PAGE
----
One of the current fads is #cook90... basically it's a program to cook 90 meals in a month (breakfast, lunch, dinner), combined with a relentless stream of pictures posted on social media tagged #cook90. Most people choose to do it in a month with 31 days, so there are a few passes. I kind of snicker at this, because I guess that I typically "cook" over 80 meals a month. The idea is mostly centered on not eating out, and the rules are pretty loose on what constitutes cooking (assembling a group of things counts, like yogurt, fruit and granola).
So while I snicker, there is a real challenge in finding a good combination of interesting, tasty, good-for-you food on the table day after day, and minimizing how much time you spend in the kitchen cooking and cleaning. Because even if you enjoy cooking, there are days you just don't have the time or enthusiasm to do it. For those days, you need to have a few go-to's that are quick and tasty. Leftovers can fit that bill, but that gets old. And a lot of times, I have bits of things, not enough to make a full meal. And sometimes you need to be able to put something together from pantry staples. Quesadillas fit either of these scenarios.
And when you stuff quesos with more than just cheese it makes a hearty healthy-ish meal.
I typically start with some kind of extra protein -- most often, black beans (from a can - drained and rinsed) but sometimes leftover meat, then add some vegetable (pretty much any leftover cooked vegetable, roasted anything is especially good), or maybe raw green onions or red bell peppers (thinly sliced). Sun dried tomatoes add a nice pop. I usually use sharp cheddar cheese, but sometimes use a mix of small bits of cheese that need to be used up, or will add some goat cheese. And I like a little spice -- usually just some red pepper flakes, but roasted chilis are traditional (for good reason), or diced raw jalapenos. I tend to avoid canned green chilis as they just seem too wet.
These go together quick, so it's best to get everything assembled before you start cooking. You can use any size tortilla, just accommodate the volume of toppings to tortilla size. I have never tried the "alternative" tortillas (like the colored wraps, or low fat, or whole wheat..), so I don't know how they work. For a large tortilla, I use a "big handful" of cheese (about 2 ounces), a small handful of meat or beans, and a handful of veggies.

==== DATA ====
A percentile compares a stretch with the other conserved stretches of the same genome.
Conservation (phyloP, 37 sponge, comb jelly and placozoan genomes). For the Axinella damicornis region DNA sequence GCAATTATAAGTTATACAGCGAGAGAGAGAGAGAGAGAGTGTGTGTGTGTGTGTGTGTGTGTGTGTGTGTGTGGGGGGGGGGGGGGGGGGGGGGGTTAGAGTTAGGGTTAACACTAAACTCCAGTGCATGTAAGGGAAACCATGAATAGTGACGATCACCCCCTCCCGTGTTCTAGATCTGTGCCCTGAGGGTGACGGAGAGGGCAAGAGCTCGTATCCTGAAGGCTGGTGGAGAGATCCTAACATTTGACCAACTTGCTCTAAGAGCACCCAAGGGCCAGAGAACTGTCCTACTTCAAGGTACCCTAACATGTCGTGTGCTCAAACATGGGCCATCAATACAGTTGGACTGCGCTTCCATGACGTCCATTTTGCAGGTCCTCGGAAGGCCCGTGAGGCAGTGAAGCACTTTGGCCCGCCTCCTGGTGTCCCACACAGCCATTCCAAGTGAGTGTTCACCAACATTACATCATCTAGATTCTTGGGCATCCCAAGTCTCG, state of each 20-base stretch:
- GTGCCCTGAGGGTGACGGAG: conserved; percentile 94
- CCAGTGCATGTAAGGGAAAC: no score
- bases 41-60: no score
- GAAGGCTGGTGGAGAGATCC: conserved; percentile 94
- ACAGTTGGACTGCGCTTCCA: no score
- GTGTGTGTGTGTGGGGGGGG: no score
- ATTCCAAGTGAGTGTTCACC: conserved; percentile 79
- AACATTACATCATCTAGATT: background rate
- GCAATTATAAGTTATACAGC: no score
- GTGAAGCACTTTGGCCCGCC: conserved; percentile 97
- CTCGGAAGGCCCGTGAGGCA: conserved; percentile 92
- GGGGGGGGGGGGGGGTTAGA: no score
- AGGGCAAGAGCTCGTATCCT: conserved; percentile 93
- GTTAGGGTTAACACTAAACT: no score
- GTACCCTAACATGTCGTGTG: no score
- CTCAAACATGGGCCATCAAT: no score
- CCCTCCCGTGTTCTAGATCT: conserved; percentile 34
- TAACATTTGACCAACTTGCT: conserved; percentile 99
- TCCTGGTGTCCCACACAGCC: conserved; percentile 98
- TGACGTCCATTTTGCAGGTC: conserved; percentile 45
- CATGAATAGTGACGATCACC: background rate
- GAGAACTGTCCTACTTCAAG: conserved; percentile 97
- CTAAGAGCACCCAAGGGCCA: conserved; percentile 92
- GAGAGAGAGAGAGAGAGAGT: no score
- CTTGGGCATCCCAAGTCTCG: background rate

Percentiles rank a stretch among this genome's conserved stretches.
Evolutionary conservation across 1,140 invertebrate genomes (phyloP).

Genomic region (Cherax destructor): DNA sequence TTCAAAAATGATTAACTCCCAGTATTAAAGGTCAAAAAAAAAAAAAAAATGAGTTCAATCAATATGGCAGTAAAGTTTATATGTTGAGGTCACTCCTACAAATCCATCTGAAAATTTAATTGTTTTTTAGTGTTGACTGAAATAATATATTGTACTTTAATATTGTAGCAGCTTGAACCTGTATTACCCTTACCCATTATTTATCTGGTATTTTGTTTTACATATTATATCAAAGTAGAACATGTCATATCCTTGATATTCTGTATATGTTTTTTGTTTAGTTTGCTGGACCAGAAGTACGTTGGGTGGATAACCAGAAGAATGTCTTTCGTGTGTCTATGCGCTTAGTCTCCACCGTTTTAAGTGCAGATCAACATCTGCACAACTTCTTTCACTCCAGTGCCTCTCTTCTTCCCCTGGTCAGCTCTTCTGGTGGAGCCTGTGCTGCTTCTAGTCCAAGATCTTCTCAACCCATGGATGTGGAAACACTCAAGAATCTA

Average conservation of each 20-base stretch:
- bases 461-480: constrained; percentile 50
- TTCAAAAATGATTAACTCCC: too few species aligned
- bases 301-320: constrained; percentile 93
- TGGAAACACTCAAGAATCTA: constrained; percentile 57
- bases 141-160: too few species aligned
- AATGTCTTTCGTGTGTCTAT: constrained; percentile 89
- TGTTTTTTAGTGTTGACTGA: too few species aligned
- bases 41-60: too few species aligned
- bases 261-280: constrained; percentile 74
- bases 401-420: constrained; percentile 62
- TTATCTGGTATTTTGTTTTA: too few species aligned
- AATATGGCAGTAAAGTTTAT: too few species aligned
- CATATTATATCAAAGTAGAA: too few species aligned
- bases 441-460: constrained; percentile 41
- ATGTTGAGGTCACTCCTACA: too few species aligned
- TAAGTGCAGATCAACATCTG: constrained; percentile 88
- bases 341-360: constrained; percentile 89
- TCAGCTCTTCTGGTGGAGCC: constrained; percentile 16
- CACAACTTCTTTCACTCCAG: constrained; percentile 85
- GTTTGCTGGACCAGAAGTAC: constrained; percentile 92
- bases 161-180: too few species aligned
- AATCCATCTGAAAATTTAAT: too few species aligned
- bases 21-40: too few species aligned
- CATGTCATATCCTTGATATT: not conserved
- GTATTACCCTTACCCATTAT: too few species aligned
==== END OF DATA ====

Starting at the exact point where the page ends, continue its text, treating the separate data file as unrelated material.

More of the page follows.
I put a little oil (any kind) in a skillet large enough to accommodate the flat tortilla and turn the heat on medium high. You want just a very thin layer of oil.
When the skillet is warm (don't need to wait until its hot), put in the tortilla and quickly turn with your hand to evenly spread the oil. Then start building: spread the cheese over the entire tortilla. Add the meat or beans on one size. Add the veggies to the other side. Add any other add-ins, like sun-dried tomatoes or chili's to which ever side is less full. Add goat cheese (or even something like a bit of blue cheese) if that is what you want. Wait for the cheddar cheese to melt. Here are a couple of examples of what the assembled queso's look like:
Black bean, goat cheese, sun dried tom, green onion
Lamb, roasted veggies, sun dried tomatoes
When the cheese is melted, check underneath to see if the tortilla is browning. When it looks like this, fold in half.
It's usually best to fold the veggie side onto the bean or meat side. Press the folded queso with your spatula, and brown a bit more on each side. When nicely golden brown, remove to a cutting board and slice into wedges. Serve with garnish of choice -- avocado, salsa, a sprinkle of herbs, or maybe a salad. If you go on to make a second queso, note that it will cook much faster -- be ready to turn down the heat. I usually add a tiny bit more oil, and don't twirl the tortilla in the pan (or be really quick, as it's really hot fast).
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